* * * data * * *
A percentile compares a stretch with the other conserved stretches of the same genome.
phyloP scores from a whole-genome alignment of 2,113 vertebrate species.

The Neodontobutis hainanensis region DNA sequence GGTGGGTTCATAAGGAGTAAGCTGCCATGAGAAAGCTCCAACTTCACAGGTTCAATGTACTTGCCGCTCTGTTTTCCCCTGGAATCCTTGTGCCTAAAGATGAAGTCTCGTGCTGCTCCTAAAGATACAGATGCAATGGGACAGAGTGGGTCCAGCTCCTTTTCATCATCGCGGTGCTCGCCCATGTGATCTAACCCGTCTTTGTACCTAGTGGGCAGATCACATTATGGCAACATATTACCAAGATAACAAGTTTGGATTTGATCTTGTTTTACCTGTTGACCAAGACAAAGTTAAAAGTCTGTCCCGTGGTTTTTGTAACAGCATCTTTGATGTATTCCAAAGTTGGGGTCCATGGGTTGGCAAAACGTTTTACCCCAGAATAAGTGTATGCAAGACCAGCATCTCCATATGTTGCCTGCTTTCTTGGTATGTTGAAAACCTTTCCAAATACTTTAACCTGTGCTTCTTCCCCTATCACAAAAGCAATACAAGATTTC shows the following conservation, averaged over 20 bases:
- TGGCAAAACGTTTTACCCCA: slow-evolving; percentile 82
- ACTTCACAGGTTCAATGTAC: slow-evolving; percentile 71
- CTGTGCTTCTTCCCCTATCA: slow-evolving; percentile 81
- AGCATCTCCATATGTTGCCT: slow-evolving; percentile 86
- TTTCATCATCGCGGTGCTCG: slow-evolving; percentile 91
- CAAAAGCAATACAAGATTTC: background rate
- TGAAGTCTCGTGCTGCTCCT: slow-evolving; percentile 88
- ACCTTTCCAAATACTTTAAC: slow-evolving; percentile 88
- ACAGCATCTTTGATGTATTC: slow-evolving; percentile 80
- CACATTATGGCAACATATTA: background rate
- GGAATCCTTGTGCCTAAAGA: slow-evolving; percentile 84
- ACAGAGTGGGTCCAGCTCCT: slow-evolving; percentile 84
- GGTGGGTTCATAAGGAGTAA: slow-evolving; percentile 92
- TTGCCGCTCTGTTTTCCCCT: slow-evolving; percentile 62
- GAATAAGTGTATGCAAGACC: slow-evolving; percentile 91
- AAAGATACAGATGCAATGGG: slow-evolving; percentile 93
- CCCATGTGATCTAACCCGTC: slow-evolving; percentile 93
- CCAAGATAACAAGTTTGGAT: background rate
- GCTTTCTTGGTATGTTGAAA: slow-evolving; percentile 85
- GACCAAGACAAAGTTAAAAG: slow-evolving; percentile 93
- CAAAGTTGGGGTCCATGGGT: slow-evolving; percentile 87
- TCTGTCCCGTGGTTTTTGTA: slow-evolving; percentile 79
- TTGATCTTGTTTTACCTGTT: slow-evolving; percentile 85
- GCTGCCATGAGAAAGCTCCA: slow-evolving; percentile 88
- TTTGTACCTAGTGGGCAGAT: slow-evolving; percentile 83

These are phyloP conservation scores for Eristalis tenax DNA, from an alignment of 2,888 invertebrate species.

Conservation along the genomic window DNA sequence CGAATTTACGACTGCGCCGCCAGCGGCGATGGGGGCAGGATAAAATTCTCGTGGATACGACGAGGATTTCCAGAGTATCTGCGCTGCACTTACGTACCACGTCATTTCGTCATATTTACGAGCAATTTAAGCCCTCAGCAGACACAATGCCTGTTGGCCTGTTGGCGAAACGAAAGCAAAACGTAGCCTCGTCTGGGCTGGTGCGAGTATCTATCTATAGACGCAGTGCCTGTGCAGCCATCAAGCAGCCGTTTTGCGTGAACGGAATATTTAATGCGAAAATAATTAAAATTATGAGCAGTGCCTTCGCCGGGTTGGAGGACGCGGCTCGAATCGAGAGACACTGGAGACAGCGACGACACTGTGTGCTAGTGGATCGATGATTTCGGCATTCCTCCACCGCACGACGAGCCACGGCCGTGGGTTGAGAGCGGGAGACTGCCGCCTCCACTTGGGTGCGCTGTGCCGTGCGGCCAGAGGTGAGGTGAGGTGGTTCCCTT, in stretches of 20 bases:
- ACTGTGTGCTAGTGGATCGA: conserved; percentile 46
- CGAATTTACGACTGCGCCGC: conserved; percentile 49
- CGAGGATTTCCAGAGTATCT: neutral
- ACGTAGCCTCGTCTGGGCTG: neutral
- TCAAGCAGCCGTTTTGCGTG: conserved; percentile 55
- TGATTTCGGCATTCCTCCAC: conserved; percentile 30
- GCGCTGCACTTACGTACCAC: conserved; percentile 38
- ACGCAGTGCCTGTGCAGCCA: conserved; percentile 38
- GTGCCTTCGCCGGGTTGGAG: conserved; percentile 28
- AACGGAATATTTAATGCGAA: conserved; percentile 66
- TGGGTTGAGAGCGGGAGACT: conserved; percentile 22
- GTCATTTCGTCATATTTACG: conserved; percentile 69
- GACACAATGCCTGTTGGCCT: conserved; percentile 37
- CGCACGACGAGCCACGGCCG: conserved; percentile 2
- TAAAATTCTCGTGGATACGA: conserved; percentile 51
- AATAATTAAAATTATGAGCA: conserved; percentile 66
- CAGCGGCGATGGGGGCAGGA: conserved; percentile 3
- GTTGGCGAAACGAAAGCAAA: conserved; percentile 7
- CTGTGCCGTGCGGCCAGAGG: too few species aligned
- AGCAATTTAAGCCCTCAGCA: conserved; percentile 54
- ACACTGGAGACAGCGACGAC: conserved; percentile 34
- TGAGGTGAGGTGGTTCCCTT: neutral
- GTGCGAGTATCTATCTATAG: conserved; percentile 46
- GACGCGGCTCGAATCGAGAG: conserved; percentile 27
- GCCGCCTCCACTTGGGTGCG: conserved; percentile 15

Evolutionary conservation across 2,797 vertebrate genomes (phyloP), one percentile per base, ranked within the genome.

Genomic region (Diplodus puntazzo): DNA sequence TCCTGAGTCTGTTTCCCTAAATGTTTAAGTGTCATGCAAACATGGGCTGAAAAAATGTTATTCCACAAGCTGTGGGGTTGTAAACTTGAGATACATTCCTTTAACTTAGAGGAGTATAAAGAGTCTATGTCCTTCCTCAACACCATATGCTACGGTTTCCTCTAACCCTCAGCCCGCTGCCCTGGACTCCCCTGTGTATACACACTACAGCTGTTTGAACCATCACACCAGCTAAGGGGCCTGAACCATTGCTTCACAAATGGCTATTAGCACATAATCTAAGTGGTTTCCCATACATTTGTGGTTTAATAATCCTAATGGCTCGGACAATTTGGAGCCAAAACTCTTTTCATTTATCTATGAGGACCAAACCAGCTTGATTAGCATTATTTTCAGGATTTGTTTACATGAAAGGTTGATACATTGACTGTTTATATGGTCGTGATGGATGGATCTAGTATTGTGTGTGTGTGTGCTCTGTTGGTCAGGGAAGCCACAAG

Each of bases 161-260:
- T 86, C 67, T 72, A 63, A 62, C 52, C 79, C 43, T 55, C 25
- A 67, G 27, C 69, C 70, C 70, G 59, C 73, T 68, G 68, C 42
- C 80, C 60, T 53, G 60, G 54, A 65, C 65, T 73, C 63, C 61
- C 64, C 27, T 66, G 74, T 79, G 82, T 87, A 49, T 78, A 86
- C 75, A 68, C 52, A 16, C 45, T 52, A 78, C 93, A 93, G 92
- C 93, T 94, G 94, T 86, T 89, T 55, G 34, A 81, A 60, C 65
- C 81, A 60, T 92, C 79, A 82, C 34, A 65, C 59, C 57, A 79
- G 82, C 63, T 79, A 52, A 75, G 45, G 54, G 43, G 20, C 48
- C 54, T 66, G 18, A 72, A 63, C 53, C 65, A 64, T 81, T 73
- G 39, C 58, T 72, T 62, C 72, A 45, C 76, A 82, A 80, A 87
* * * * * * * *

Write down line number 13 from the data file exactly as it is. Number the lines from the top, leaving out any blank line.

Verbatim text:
- CACATTATGGCAACATATTA: background rate